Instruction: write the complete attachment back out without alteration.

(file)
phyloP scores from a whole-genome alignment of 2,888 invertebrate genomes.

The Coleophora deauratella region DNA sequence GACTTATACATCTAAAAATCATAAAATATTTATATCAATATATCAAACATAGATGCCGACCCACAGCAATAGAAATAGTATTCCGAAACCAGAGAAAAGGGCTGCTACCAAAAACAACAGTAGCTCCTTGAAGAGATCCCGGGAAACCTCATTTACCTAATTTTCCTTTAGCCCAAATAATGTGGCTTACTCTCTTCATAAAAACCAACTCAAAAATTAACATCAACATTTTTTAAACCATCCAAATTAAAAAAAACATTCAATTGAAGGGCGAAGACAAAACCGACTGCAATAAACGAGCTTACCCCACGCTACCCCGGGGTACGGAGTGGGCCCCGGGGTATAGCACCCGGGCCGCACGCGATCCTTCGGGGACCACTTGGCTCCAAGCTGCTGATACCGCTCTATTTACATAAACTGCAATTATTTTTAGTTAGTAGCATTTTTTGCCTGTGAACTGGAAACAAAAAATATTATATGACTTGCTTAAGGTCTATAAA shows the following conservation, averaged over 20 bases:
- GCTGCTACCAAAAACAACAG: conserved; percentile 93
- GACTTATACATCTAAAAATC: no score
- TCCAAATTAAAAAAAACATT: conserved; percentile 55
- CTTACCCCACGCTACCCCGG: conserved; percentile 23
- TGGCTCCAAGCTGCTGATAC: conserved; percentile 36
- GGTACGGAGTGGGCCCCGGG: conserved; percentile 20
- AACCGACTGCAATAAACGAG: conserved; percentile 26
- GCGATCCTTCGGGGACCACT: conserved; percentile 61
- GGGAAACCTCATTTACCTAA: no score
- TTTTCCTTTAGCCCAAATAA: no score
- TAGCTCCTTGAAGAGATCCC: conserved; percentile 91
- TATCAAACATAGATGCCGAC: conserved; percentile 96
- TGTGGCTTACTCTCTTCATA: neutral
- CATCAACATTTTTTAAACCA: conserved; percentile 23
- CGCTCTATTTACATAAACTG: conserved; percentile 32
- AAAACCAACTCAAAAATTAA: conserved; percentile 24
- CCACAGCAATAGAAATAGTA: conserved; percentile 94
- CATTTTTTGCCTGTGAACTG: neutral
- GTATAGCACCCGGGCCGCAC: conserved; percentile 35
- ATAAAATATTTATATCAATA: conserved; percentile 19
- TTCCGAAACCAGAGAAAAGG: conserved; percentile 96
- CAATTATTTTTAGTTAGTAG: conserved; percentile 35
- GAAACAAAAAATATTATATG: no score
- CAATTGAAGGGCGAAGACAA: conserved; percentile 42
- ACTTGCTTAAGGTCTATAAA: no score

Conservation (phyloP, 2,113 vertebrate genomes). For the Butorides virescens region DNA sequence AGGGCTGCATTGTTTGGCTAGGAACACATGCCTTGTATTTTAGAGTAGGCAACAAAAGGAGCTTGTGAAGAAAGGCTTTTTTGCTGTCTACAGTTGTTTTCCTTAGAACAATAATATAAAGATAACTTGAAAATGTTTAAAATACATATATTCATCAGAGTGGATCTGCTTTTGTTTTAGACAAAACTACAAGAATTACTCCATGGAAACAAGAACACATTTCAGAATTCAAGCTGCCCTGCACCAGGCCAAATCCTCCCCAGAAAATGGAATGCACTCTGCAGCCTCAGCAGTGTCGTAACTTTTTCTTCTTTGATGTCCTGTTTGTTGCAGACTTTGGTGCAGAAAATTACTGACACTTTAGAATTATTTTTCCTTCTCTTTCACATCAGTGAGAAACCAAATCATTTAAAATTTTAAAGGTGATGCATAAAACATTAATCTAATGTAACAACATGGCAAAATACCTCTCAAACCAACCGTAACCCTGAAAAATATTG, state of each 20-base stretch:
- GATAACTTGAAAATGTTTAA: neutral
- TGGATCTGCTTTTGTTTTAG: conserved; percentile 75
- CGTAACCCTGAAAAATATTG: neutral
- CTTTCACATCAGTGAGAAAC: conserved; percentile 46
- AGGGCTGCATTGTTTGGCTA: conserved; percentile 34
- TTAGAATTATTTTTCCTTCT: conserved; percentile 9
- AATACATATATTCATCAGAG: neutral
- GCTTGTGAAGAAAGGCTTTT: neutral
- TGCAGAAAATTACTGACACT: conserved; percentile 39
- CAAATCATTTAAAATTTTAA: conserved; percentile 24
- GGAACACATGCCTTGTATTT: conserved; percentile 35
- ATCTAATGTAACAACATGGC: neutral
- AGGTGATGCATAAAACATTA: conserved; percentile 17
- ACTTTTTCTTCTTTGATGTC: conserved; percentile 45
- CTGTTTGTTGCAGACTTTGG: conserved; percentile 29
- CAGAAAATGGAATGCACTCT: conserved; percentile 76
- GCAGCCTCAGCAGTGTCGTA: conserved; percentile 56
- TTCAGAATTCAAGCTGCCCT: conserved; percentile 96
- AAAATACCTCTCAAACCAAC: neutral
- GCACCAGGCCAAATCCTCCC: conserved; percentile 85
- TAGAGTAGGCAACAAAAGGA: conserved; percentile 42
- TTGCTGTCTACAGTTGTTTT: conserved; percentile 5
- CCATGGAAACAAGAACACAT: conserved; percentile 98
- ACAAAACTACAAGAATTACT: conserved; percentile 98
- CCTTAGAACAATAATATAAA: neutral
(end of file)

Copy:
phyloP scores from a whole-genome alignment of 2,888 invertebrate genomes.

The Coleophora deauratella region DNA sequence GACTTATACATCTAAAAATCATAAAATATTTATATCAATATATCAAACATAGATGCCGACCCACAGCAATAGAAATAGTATTCCGAAACCAGAGAAAAGGGCTGCTACCAAAAACAACAGTAGCTCCTTGAAGAGATCCCGGGAAACCTCATTTACCTAATTTTCCTTTAGCCCAAATAATGTGGCTTACTCTCTTCATAAAAACCAACTCAAAAATTAACATCAACATTTTTTAAACCATCCAAATTAAAAAAAACATTCAATTGAAGGGCGAAGACAAAACCGACTGCAATAAACGAGCTTACCCCACGCTACCCCGGGGTACGGAGTGGGCCCCGGGGTATAGCACCCGGGCCGCACGCGATCCTTCGGGGACCACTTGGCTCCAAGCTGCTGATACCGCTCTATTTACATAAACTGCAATTATTTTTAGTTAGTAGCATTTTTTGCCTGTGAACTGGAAACAAAAAATATTATATGACTTGCTTAAGGTCTATAAA shows the following conservation, averaged over 20 bases:
- GCTGCTACCAAAAACAACAG: conserved; percentile 93
- GACTTATACATCTAAAAATC: no score
- TCCAAATTAAAAAAAACATT: conserved; percentile 55
- CTTACCCCACGCTACCCCGG: conserved; percentile 23
- TGGCTCCAAGCTGCTGATAC: conserved; percentile 36
- GGTACGGAGTGGGCCCCGGG: conserved; percentile 20
- AACCGACTGCAATAAACGAG: conserved; percentile 26
- GCGATCCTTCGGGGACCACT: conserved; percentile 61
- GGGAAACCTCATTTACCTAA: no score
- TTTTCCTTTAGCCCAAATAA: no score
- TAGCTCCTTGAAGAGATCCC: conserved; percentile 91
- TATCAAACATAGATGCCGAC: conserved; percentile 96
- TGTGGCTTACTCTCTTCATA: neutral
- CATCAACATTTTTTAAACCA: conserved; percentile 23
- CGCTCTATTTACATAAACTG: conserved; percentile 32
- AAAACCAACTCAAAAATTAA: conserved; percentile 24
- CCACAGCAATAGAAATAGTA: conserved; percentile 94
- CATTTTTTGCCTGTGAACTG: neutral
- GTATAGCACCCGGGCCGCAC: conserved; percentile 35
- ATAAAATATTTATATCAATA: conserved; percentile 19
- TTCCGAAACCAGAGAAAAGG: conserved; percentile 96
- CAATTATTTTTAGTTAGTAG: conserved; percentile 35
- GAAACAAAAAATATTATATG: no score
- CAATTGAAGGGCGAAGACAA: conserved; percentile 42
- ACTTGCTTAAGGTCTATAAA: no score

Conservation (phyloP, 2,113 vertebrate genomes). For the Butorides virescens region DNA sequence AGGGCTGCATTGTTTGGCTAGGAACACATGCCTTGTATTTTAGAGTAGGCAACAAAAGGAGCTTGTGAAGAAAGGCTTTTTTGCTGTCTACAGTTGTTTTCCTTAGAACAATAATATAAAGATAACTTGAAAATGTTTAAAATACATATATTCATCAGAGTGGATCTGCTTTTGTTTTAGACAAAACTACAAGAATTACTCCATGGAAACAAGAACACATTTCAGAATTCAAGCTGCCCTGCACCAGGCCAAATCCTCCCCAGAAAATGGAATGCACTCTGCAGCCTCAGCAGTGTCGTAACTTTTTCTTCTTTGATGTCCTGTTTGTTGCAGACTTTGGTGCAGAAAATTACTGACACTTTAGAATTATTTTTCCTTCTCTTTCACATCAGTGAGAAACCAAATCATTTAAAATTTTAAAGGTGATGCATAAAACATTAATCTAATGTAACAACATGGCAAAATACCTCTCAAACCAACCGTAACCCTGAAAAATATTG, state of each 20-base stretch:
- GATAACTTGAAAATGTTTAA: neutral
- TGGATCTGCTTTTGTTTTAG: conserved; percentile 75
- CGTAACCCTGAAAAATATTG: neutral
- CTTTCACATCAGTGAGAAAC: conserved; percentile 46
- AGGGCTGCATTGTTTGGCTA: conserved; percentile 34
- TTAGAATTATTTTTCCTTCT: conserved; percentile 9
- AATACATATATTCATCAGAG: neutral
- GCTTGTGAAGAAAGGCTTTT: neutral
- TGCAGAAAATTACTGACACT: conserved; percentile 39
- CAAATCATTTAAAATTTTAA: conserved; percentile 24
- GGAACACATGCCTTGTATTT: conserved; percentile 35
- ATCTAATGTAACAACATGGC: neutral
- AGGTGATGCATAAAACATTA: conserved; percentile 17
- ACTTTTTCTTCTTTGATGTC: conserved; percentile 45
- CTGTTTGTTGCAGACTTTGG: conserved; percentile 29
- CAGAAAATGGAATGCACTCT: conserved; percentile 76
- GCAGCCTCAGCAGTGTCGTA: conserved; percentile 56
- TTCAGAATTCAAGCTGCCCT: conserved; percentile 96
- AAAATACCTCTCAAACCAAC: neutral
- GCACCAGGCCAAATCCTCCC: conserved; percentile 85
- TAGAGTAGGCAACAAAAGGA: conserved; percentile 42
- TTGCTGTCTACAGTTGTTTT: conserved; percentile 5
- CCATGGAAACAAGAACACAT: conserved; percentile 98
- ACAAAACTACAAGAATTACT: conserved; percentile 98
- CCTTAGAACAATAATATAAA: neutral